The issue of personal jurisdiction has been waived.   Neither GW nor the tribe included the defense in a responsive pleading or raised it as a defense.   GW filed a motion to dismiss under rule 15.04, which provides for dismissal for lack of subject matter jurisdiction, personal jurisdiction, or the failure to establish a prima facie case.   Minn. R. Juv. Prot. P. 15.04.   The motion papers, however, do not identify a specific basis for dismissal.   The transcript from the motion hearing does not contain any reference to personal jurisdiction.   GW and the tribe argued, instead, that the petition failed to set forth a prima facie case.   Because personal jurisdiction was not raised in the district court, the issue is waived.


A transfer-of-legal-custody proceeding is a child-custody proceeding under the Indian Child Welfare Act (ICWA), 25 U.S.C. §§ 1901-1963 (2000), and the Minnesota Indian Family Preservation Act, Minn.Stat. §§ 260.751-.835 (2004).   When the court does not terminate parental rights, the parents retain their visitation rights and the power to request modification of custody, and the transfer-of-legal-custody proceeding qualifies as a foster-care placement proceeding.   See 25 U.S.C. § 1903(1)(i) (defining “foster care placement” as “any action removing an Indian child from its parent or Indian custodian for temporary placement in ... the home of a guardian [where the parent] cannot *805 have the child returned upon demand, but where parental rights have not been terminated”);  see also Minn.Stat. § 260C.201, subd. 1(a)(2)(ii) (2004) (referring to transfer of legal custody as foster-care placement).

In a proceeding for the foster-care placement of an Indian child who does not reside on the reservation of the child's tribe, the district court, on the petition of either parent or the Indian child's tribe, shall transfer the proceeding to the jurisdiction of the tribe unless either parent objects or good cause to the contrary exists.  25 U.S.C. § 1911(b).  The presumptive transfer absent good cause or parental objection reflects the congressional intent in the ICWA to ensure that, as a general principle, Indian tribes would have authority to determine custody issues involving Indian children. See Miss. Band of Choctaw Indians v. Holyfield, 490 U.S. 30, 52, 109 S.Ct. 1597, 1610, 104 L.Ed.2d 29 (1989).   Although good cause is not statutorily defined, the Bureau of Indian Affairs (BIA) guidelines provide direction for interpreting the ICWA. In re Welfare of S.N.R., 617 N.W.2d 77, 81 (Minn.App.2000), review denied (Minn. Nov. 15, 2000).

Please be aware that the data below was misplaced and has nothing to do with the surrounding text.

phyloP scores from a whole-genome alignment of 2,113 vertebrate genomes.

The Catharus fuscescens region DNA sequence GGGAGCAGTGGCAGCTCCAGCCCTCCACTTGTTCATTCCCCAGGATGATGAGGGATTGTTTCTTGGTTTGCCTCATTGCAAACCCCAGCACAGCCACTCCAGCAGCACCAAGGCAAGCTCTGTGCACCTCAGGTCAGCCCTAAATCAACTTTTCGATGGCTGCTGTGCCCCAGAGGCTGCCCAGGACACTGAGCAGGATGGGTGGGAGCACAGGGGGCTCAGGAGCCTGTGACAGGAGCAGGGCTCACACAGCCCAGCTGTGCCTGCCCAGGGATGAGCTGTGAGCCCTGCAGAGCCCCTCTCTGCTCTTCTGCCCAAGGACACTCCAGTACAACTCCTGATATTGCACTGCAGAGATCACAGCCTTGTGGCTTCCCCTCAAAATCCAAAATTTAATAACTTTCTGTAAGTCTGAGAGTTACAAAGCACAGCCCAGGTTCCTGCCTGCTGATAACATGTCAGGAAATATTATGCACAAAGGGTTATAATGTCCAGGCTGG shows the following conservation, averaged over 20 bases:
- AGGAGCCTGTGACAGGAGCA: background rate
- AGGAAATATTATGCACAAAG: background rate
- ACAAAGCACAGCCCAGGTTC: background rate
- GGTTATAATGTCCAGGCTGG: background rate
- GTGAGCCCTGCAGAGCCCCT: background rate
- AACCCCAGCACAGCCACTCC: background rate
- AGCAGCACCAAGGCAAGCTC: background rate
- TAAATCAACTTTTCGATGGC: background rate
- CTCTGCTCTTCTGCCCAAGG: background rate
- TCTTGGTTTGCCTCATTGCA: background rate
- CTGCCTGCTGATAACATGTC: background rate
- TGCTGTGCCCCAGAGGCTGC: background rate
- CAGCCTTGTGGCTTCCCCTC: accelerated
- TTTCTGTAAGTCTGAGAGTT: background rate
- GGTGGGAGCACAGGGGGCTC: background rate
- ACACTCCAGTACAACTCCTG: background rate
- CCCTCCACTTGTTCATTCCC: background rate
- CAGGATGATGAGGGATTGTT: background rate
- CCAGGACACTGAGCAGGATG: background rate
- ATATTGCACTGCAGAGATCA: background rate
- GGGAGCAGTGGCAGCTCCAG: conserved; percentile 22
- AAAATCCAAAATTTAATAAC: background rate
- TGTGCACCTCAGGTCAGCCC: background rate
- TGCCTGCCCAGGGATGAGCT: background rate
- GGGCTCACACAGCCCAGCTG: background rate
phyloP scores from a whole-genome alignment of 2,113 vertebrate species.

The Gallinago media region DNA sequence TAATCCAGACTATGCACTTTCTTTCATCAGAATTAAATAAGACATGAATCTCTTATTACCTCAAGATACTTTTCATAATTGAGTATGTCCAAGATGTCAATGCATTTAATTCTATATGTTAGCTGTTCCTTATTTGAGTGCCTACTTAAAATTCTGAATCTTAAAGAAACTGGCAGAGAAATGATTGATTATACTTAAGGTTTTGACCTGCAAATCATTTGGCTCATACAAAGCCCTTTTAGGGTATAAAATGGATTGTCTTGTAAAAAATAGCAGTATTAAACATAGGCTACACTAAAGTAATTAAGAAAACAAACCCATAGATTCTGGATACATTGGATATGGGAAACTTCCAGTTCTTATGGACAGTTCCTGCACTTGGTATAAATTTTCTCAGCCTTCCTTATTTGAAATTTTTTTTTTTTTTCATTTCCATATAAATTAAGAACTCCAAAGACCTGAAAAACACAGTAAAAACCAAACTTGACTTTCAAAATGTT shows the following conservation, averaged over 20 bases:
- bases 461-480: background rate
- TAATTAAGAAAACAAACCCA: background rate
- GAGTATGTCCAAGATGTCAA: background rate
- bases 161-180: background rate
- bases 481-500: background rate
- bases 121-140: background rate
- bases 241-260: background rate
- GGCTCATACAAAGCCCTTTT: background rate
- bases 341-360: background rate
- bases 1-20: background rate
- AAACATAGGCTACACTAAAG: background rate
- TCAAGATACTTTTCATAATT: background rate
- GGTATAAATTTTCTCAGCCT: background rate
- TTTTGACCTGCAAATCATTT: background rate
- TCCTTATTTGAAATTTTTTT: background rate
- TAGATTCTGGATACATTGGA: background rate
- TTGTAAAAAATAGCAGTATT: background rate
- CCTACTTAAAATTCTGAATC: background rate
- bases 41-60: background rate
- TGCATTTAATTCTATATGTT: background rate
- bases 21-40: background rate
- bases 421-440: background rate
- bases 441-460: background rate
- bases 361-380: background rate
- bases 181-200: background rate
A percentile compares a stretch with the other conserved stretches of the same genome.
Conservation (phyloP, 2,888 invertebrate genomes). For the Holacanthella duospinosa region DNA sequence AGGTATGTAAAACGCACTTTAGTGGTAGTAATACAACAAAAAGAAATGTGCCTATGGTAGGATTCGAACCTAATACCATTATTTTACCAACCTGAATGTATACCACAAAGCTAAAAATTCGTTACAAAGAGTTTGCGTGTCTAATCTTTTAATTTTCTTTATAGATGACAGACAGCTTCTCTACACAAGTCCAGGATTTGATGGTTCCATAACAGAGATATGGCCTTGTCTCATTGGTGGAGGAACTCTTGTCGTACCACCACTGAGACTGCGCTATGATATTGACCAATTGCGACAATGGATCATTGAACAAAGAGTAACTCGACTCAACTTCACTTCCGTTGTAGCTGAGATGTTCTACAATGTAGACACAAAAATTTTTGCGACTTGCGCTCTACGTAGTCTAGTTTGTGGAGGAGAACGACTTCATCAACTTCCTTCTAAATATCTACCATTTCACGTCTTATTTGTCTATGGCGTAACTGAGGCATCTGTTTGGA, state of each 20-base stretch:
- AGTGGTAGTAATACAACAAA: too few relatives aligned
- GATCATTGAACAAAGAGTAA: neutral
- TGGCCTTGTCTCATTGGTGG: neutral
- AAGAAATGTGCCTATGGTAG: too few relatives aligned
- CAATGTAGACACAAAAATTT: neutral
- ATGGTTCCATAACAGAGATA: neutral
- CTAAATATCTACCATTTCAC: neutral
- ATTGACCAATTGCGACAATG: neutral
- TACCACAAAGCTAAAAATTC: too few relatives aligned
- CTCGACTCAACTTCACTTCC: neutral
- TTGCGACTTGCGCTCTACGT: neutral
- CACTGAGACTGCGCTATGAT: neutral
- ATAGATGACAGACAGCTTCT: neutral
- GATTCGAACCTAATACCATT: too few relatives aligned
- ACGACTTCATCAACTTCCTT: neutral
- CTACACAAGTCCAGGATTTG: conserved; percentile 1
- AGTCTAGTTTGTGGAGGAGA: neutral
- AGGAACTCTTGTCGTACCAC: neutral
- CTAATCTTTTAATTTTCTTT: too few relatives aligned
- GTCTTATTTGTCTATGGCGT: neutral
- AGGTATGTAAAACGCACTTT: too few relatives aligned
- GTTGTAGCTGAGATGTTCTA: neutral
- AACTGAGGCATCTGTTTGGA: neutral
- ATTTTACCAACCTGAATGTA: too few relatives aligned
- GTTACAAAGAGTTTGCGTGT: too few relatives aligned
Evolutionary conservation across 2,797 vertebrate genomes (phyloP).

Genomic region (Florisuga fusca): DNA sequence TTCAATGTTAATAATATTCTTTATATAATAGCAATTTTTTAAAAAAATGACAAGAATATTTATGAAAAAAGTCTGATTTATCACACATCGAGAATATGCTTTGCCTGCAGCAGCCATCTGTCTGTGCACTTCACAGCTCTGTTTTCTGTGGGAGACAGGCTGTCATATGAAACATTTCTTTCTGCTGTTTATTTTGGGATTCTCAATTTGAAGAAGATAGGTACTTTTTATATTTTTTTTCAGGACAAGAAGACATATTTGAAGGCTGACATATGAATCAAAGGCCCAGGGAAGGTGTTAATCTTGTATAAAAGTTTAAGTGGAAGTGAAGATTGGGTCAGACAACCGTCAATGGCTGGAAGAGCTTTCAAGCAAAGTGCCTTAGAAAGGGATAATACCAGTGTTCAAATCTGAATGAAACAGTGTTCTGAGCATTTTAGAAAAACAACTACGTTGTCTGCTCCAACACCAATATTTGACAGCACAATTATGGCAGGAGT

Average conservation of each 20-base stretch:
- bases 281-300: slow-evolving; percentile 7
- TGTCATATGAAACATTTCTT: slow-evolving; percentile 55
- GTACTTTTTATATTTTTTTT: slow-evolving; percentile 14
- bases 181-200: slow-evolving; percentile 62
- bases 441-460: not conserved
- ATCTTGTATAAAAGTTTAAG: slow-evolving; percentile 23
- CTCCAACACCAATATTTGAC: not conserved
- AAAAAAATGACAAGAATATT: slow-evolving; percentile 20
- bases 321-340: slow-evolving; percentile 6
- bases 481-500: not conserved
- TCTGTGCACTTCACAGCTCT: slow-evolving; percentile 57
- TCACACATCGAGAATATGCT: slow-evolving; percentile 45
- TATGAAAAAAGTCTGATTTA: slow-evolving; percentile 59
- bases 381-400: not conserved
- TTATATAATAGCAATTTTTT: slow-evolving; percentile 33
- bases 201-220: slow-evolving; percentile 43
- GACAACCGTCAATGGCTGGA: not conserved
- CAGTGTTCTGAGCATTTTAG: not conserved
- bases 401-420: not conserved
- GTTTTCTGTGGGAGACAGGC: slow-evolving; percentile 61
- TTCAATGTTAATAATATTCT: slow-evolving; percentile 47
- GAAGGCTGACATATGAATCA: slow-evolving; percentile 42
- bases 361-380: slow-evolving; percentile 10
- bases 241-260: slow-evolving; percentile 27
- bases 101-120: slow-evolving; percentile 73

Under the BIA guidelines, the party opposing transfer has the burden of establishing good cause.   BIA Guidelines, 44 Fed.Reg. 67,584, 67,591 (Nov. 26, 1979).   Good cause exists if the “proceeding was at an advanced stage when the petition to transfer was received and the petitioner did not file the petition promptly after receiving notice of the hearing.”  Id. at 67,591.   The guidelines note that a last-minute transfer may have a disruptive effect on the proceeding and that long periods of impermanent placement may be harmful to a child's well-being.  Id. at 67,590-92.

Good cause also exists when the “evidence necessary to decide the case could not be adequately presented in the tribal court without undue hardship to the parties or the witnesses.”  Id. at 67,591;  People ex rel. J.L.P., 870 P.2d 1252, 1257 (Colo.Ct.App.1994).   A party seeking to prevent transfer on the basis of undue hardship must present evidence of the hardship.  J.L.P., 870 P.2d at 1257.   The distance between the district court and the tribal court is not alone sufficient to establish undue hardship because, under this reasoning, “almost every case involving a child not residing on a reservation could be denied transfer.”  In re Guardianship of J.C.D., 686 N.W.2d 647, 650 (S.D.2004).